Resilience is defined as the ability to recover quickly from difficulties. In this article Head of Strength and Conditioning Dean Sutton, discusses how we can use marginal gains to be more resilient in an our often stress filled modern lives.
In sport, we can relate resilience to an athlete that is able to train and compete at the highest level and record constant victories or podium places. The athlete is able to manage his or her daily routine both mentally and physically and when needed can apply their talent to achieve greatness.
How can we apply this to our everyday day life, to combat the stress and strain of work, family, and
social pressure that we all go through to achieve good resilience?
Data doesn’t lie, we use Firstbeat technology to help deliver our Lifestyle Assessments which allow us to monitor and analyse your stress and recovery balance over three days.
We know that a large part of achieving resilience, is being able to manage your daily life and ensure
that small gains are achieved throughout; that way, when you reach the evening your batteries are
refuelled, both mentally and physically, and you are ready to hit the ground running the next day.
Looking at all areas of your daily routine is crucial; work, rest, nutrition, exercise and sleep should be
focused on, as these key areas will give you the marginal gains to achieve resilience.
Sir Dave Brailsford from Team Sky once said: “The whole principle of marginal gains came from the idea that if you broke down everything that could impact on a cycling performance — absolutely everything you could think of — and then you improved every little thing by 1%, when you clump it all together, you’re going to get quite a significant increase in performance. So we set about looking at everything we could.”
Let’s look at two important areas around your daily structure that will help with our marginal gains.
One of the main purposes of sleep is to recover from daily activities and replenish the body physiologically and psychologically.
Physiological recovery means reduced activation levels in the body. During recovery parasympathetic (rest & digest) activation dominates the autonomic nervous system and the sympathetic (fight or flight) response is diminished.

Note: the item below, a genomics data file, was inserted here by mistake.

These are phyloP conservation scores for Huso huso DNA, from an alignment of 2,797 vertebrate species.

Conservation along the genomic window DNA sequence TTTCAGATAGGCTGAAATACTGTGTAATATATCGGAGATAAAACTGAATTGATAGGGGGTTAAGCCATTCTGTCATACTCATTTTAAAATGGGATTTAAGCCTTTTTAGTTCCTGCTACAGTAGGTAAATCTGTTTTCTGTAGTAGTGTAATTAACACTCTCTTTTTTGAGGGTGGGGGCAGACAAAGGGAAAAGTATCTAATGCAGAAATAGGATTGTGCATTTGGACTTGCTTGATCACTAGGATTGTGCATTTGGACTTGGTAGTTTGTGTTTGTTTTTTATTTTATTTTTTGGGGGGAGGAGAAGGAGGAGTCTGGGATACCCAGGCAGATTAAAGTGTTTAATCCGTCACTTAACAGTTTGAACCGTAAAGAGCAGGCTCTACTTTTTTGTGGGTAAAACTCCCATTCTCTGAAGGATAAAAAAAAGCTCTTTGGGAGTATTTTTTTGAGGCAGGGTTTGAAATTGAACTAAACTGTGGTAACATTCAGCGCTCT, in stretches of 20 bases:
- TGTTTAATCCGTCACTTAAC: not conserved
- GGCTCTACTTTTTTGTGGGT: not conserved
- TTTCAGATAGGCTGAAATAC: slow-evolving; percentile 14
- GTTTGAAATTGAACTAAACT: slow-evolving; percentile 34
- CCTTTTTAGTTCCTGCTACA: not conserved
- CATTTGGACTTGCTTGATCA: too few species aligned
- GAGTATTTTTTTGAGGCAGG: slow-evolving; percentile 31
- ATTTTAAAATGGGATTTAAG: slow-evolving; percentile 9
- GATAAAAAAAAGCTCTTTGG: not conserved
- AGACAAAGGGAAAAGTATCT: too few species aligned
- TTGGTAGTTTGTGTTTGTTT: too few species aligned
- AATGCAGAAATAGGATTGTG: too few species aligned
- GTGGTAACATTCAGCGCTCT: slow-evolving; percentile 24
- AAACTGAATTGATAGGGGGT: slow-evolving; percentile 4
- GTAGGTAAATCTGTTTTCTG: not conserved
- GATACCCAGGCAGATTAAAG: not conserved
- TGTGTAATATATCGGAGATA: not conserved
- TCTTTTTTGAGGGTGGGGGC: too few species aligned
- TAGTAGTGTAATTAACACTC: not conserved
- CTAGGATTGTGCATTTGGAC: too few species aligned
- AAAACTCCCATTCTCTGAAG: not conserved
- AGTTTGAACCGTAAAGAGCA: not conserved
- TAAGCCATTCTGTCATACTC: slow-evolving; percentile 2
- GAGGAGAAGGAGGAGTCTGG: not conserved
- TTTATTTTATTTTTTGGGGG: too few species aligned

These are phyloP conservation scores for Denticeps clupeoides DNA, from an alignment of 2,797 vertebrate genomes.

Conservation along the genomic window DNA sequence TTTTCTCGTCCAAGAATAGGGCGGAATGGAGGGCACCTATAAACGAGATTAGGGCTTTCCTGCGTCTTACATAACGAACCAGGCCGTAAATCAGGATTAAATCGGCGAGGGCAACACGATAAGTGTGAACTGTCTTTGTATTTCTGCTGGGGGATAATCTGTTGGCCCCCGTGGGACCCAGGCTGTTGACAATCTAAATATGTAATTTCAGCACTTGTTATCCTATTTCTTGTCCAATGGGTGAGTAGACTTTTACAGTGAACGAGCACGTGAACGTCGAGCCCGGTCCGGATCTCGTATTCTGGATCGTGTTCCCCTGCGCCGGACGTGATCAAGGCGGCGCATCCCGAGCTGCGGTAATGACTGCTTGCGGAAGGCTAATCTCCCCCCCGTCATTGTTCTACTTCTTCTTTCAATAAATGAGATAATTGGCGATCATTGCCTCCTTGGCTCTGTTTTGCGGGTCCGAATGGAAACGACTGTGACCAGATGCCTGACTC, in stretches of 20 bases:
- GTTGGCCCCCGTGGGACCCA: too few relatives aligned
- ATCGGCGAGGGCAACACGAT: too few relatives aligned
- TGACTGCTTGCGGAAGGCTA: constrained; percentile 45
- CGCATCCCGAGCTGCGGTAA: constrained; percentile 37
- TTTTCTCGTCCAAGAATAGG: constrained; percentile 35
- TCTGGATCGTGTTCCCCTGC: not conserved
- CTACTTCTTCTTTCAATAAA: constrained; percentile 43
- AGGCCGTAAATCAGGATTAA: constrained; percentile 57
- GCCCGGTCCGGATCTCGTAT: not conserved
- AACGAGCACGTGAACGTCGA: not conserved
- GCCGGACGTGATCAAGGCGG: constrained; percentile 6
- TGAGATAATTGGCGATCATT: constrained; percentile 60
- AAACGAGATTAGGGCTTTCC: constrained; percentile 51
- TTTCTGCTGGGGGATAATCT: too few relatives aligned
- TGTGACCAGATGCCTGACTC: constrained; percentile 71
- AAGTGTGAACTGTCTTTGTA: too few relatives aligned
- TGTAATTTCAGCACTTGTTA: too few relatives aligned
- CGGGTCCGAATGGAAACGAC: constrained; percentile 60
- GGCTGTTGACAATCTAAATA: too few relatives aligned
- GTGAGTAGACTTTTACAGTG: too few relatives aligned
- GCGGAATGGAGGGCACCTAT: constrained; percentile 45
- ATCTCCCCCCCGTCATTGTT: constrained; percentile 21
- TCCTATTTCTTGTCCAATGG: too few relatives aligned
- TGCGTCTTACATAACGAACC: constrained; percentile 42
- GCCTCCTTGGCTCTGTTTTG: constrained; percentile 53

The more the parasympathetic system dominates during sleep, the more your body is able to recover and the more resources you have for the following days and tasks. Thus, a good night’s sleep contains plenty of parasympathetic domination that balances your daily stress responses. This is called restorative sleep.
Obviously, the amount of sleep is also important: if you sleep for only a few hours a night it is not possible to have enough for recovery. In general, it is said that adults need at least 7 hours of sleep to get rested (National Sleep Foundation). However, sometimes you might have slept 8 hours or more and you still feel exhausted and sleepy. In this case, the amount of restorative sleep is probably low and there has been a stress response going on in your body despite being asleep.
This is one of the areas we can focus on during a Lifestyle Assessment, and make small changes where necessary or possible, to increase your marginal gains.
Everyone gets stressed by different things. Perhaps that’s obvious, but I was surprised to discover that one person’s stress is another person’s recovery. In both the workplace and at home, people respond differently to stressful situations.
I recently did a Lifestyle Assessment on the CEO at a large City company. I was expecting to find high levels of stress throughout the days he wore the monitor, however, the conclusion was that for the most part of the working day, even with what you’d expect were highly stressful meetings, the stress levels were low. This was due to him feeling relaxed and in control.
It wasn’t until he got home that his stress levels became much higher, as he was running around looking after young children and organising a very busy family life. He felt much less in control at home than he did at work.
Stress is present in our everyday life and we have to accept that to a degree, but there can be good stress and bad stress so identifying these stressors is crucial — and working out how to deal with them and manage them effectively is even more important.
In conclusion, if you can look at putting marginal gains within your daily routine by monitoring and increasing sleep patterns and look to reduce and manage your daily stressors, your resilience will become greater.
Below is an example from our Firstbeat wellness data which shows how we look at your daily resilience with green being the positive recovery areas and red being the stress.
Find out what effects stress can have on our bodies, and some helpful tools and techniques to help manage it.
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